The Dolphins, meanwhile, have been buying up unsold tickets over the last couple of years as its normally robust attendance has flagged. Season ticket purchases have dwindled from more than 61,000 in 2006 to little more than 40,000 last year, but ownership is looking for $350 million in stadium renovations and seems aware that keeping the Dolphins off television isn't a great way to get them.
As the Miami example makes clear, if the Glazers have any designs on upgrading Raymond James Stadium, they're going to need to play nice with the public. As they're learning from Jacksonville, fans tend to be a whole lot more receptive to shelling out cash and filling seats when the team keeps games on the air and gives its fan base at least some hope that it will stick around a while.
By keeping games on television and making it clear that they're going into their own pockets to do so, they're clearly trying to restore public trust in the team that has taken a beating over the last few seasons. The cynic's view is that they know this is going to be a tough season and that it's tough to get fans in the Tampa area out to the stadium under even slightly better circumstances.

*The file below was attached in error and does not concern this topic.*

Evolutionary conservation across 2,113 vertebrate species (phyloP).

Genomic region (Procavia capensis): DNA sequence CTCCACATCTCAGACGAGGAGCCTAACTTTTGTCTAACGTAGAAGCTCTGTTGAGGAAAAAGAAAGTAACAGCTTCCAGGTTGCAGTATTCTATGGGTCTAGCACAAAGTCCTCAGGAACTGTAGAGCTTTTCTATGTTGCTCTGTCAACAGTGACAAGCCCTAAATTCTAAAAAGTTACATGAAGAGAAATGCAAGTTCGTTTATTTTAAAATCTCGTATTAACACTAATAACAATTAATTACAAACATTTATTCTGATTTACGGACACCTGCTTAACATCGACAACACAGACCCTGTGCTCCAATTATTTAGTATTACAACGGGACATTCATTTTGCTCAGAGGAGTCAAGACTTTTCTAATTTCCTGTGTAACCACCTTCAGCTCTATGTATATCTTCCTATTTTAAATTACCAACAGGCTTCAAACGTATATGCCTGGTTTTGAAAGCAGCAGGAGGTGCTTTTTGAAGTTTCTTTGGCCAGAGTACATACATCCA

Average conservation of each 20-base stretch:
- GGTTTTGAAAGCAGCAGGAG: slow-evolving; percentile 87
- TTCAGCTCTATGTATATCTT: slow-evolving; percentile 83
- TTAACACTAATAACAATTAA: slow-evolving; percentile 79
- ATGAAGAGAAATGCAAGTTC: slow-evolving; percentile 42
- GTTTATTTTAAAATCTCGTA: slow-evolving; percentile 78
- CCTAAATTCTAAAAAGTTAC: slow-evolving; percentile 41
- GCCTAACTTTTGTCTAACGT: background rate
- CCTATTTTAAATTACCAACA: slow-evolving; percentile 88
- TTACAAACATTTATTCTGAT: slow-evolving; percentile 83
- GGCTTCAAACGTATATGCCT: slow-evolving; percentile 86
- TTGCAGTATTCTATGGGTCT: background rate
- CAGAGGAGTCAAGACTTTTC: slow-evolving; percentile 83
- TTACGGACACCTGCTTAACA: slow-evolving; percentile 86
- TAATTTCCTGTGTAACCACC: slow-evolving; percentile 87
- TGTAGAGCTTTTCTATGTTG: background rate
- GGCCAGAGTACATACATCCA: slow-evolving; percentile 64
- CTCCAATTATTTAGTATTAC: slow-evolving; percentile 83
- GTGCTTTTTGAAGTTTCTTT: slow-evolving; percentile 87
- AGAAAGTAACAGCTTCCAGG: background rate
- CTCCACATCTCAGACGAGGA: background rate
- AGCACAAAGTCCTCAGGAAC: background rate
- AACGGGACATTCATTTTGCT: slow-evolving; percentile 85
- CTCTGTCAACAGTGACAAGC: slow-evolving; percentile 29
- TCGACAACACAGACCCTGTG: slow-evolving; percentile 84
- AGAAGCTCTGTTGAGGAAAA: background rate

The more optimistic view is that they know that maintaining even the most loyal of fanbases takes work. Younger fans need to actually see their team on a regular basis to form an attachment to it, while older fans aren't as likely to wait out the bad times and spend on the team if they feel ownership isn't in their corner. Either way it's a business proposition, but the latter approach makes fans feel more like people than like assets that are moved around as owners deem necessary.With the average NFL ticket selling for $81, going to a game has become a significant investment for the average fan as well. With the stakes high on each side of the equation, it takes a mix of concessions and trust to form a bond between a fan and an organization. Much like the relationship between a consumer and a brand, the fan/team dynamic only works if there's value for the buyer and a modicum of loyalty for the seller. The Glazers took a big step toward meeting their end of the bargain. Time will tell if fans will return the favor. -- Written by Jason Notte in Portland, Ore. Follow @notteham
>To contact the writer of this article, click here: Jason Notte. >To submit a news tip, send an email to: firstname.lastname@example.org.
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